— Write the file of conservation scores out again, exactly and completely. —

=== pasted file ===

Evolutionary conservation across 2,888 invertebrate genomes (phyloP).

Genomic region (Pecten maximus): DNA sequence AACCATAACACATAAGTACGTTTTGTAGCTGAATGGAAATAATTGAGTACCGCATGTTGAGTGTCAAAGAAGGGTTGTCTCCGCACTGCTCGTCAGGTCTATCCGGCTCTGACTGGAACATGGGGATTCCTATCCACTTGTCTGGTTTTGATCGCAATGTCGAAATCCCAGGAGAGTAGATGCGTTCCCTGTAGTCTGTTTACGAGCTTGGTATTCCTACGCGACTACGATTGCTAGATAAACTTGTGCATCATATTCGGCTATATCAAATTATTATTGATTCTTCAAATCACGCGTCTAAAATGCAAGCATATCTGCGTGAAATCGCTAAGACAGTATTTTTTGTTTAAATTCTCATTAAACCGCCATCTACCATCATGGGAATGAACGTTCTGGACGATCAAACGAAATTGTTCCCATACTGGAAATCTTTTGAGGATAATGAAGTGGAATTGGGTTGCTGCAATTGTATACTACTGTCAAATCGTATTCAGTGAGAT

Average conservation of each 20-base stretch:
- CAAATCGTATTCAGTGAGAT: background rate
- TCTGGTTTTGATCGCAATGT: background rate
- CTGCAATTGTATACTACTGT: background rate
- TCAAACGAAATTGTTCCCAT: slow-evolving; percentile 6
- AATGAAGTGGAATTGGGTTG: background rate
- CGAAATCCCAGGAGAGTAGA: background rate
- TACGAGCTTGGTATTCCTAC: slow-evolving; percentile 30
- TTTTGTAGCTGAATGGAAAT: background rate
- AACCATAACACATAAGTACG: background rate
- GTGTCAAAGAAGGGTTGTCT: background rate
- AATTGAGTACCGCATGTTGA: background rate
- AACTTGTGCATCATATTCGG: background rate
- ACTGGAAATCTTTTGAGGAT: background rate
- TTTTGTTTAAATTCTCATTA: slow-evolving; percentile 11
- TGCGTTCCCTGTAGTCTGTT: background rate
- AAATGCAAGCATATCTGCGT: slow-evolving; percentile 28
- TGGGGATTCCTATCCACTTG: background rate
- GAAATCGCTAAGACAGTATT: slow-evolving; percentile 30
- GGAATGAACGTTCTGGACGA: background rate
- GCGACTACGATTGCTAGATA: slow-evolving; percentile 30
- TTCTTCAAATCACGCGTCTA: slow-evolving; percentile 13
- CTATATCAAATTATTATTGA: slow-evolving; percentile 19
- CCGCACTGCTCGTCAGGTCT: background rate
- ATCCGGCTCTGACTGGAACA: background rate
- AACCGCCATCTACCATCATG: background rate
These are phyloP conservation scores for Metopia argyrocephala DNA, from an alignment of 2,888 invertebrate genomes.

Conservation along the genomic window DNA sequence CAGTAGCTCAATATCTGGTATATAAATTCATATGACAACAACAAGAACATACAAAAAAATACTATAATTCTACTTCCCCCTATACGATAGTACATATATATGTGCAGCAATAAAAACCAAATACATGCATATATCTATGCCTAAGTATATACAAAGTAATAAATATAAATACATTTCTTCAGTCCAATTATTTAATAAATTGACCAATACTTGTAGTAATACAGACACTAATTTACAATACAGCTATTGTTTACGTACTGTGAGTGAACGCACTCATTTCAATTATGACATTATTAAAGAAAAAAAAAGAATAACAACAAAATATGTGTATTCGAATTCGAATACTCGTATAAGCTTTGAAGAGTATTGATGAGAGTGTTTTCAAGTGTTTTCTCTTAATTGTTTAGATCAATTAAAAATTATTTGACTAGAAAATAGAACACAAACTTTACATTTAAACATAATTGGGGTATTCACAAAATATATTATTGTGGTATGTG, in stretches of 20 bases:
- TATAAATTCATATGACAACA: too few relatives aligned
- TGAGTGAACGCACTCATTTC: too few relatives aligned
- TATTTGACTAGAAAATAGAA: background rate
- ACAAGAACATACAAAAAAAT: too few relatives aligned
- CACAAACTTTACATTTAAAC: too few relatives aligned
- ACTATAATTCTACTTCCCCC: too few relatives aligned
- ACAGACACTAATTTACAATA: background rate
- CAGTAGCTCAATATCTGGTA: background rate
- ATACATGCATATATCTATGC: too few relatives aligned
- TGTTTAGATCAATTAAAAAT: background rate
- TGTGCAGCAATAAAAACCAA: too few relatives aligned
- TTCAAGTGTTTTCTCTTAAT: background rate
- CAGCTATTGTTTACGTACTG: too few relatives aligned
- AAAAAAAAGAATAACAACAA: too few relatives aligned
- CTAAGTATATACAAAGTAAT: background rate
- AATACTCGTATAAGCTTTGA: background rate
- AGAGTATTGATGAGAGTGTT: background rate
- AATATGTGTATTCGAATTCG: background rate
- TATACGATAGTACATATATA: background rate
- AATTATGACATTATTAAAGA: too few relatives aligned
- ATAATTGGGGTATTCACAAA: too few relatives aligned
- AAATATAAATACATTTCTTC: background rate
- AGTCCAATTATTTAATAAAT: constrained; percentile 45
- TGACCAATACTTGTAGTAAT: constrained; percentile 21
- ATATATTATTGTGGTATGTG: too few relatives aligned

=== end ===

Evolutionary conservation across 2,888 invertebrate genomes (phyloP).

Genomic region (Pecten maximus): DNA sequence AACCATAACACATAAGTACGTTTTGTAGCTGAATGGAAATAATTGAGTACCGCATGTTGAGTGTCAAAGAAGGGTTGTCTCCGCACTGCTCGTCAGGTCTATCCGGCTCTGACTGGAACATGGGGATTCCTATCCACTTGTCTGGTTTTGATCGCAATGTCGAAATCCCAGGAGAGTAGATGCGTTCCCTGTAGTCTGTTTACGAGCTTGGTATTCCTACGCGACTACGATTGCTAGATAAACTTGTGCATCATATTCGGCTATATCAAATTATTATTGATTCTTCAAATCACGCGTCTAAAATGCAAGCATATCTGCGTGAAATCGCTAAGACAGTATTTTTTGTTTAAATTCTCATTAAACCGCCATCTACCATCATGGGAATGAACGTTCTGGACGATCAAACGAAATTGTTCCCATACTGGAAATCTTTTGAGGATAATGAAGTGGAATTGGGTTGCTGCAATTGTATACTACTGTCAAATCGTATTCAGTGAGAT

Average conservation of each 20-base stretch:
- CAAATCGTATTCAGTGAGAT: background rate
- TCTGGTTTTGATCGCAATGT: background rate
- CTGCAATTGTATACTACTGT: background rate
- TCAAACGAAATTGTTCCCAT: slow-evolving; percentile 6
- AATGAAGTGGAATTGGGTTG: background rate
- CGAAATCCCAGGAGAGTAGA: background rate
- TACGAGCTTGGTATTCCTAC: slow-evolving; percentile 30
- TTTTGTAGCTGAATGGAAAT: background rate
- AACCATAACACATAAGTACG: background rate
- GTGTCAAAGAAGGGTTGTCT: background rate
- AATTGAGTACCGCATGTTGA: background rate
- AACTTGTGCATCATATTCGG: background rate
- ACTGGAAATCTTTTGAGGAT: background rate
- TTTTGTTTAAATTCTCATTA: slow-evolving; percentile 11
- TGCGTTCCCTGTAGTCTGTT: background rate
- AAATGCAAGCATATCTGCGT: slow-evolving; percentile 28
- TGGGGATTCCTATCCACTTG: background rate
- GAAATCGCTAAGACAGTATT: slow-evolving; percentile 30
- GGAATGAACGTTCTGGACGA: background rate
- GCGACTACGATTGCTAGATA: slow-evolving; percentile 30
- TTCTTCAAATCACGCGTCTA: slow-evolving; percentile 13
- CTATATCAAATTATTATTGA: slow-evolving; percentile 19
- CCGCACTGCTCGTCAGGTCT: background rate
- ATCCGGCTCTGACTGGAACA: background rate
- AACCGCCATCTACCATCATG: background rate
These are phyloP conservation scores for Metopia argyrocephala DNA, from an alignment of 2,888 invertebrate genomes.

Conservation along the genomic window DNA sequence CAGTAGCTCAATATCTGGTATATAAATTCATATGACAACAACAAGAACATACAAAAAAATACTATAATTCTACTTCCCCCTATACGATAGTACATATATATGTGCAGCAATAAAAACCAAATACATGCATATATCTATGCCTAAGTATATACAAAGTAATAAATATAAATACATTTCTTCAGTCCAATTATTTAATAAATTGACCAATACTTGTAGTAATACAGACACTAATTTACAATACAGCTATTGTTTACGTACTGTGAGTGAACGCACTCATTTCAATTATGACATTATTAAAGAAAAAAAAAGAATAACAACAAAATATGTGTATTCGAATTCGAATACTCGTATAAGCTTTGAAGAGTATTGATGAGAGTGTTTTCAAGTGTTTTCTCTTAATTGTTTAGATCAATTAAAAATTATTTGACTAGAAAATAGAACACAAACTTTACATTTAAACATAATTGGGGTATTCACAAAATATATTATTGTGGTATGTG, in stretches of 20 bases:
- TATAAATTCATATGACAACA: too few relatives aligned
- TGAGTGAACGCACTCATTTC: too few relatives aligned
- TATTTGACTAGAAAATAGAA: background rate
- ACAAGAACATACAAAAAAAT: too few relatives aligned
- CACAAACTTTACATTTAAAC: too few relatives aligned
- ACTATAATTCTACTTCCCCC: too few relatives aligned
- ACAGACACTAATTTACAATA: background rate
- CAGTAGCTCAATATCTGGTA: background rate
- ATACATGCATATATCTATGC: too few relatives aligned
- TGTTTAGATCAATTAAAAAT: background rate
- TGTGCAGCAATAAAAACCAA: too few relatives aligned
- TTCAAGTGTTTTCTCTTAAT: background rate
- CAGCTATTGTTTACGTACTG: too few relatives aligned
- AAAAAAAAGAATAACAACAA: too few relatives aligned
- CTAAGTATATACAAAGTAAT: background rate
- AATACTCGTATAAGCTTTGA: background rate
- AGAGTATTGATGAGAGTGTT: background rate
- AATATGTGTATTCGAATTCG: background rate
- TATACGATAGTACATATATA: background rate
- AATTATGACATTATTAAAGA: too few relatives aligned
- ATAATTGGGGTATTCACAAA: too few relatives aligned
- AAATATAAATACATTTCTTC: background rate
- AGTCCAATTATTTAATAAAT: constrained; percentile 45
- TGACCAATACTTGTAGTAAT: constrained; percentile 21
- ATATATTATTGTGGTATGTG: too few relatives aligned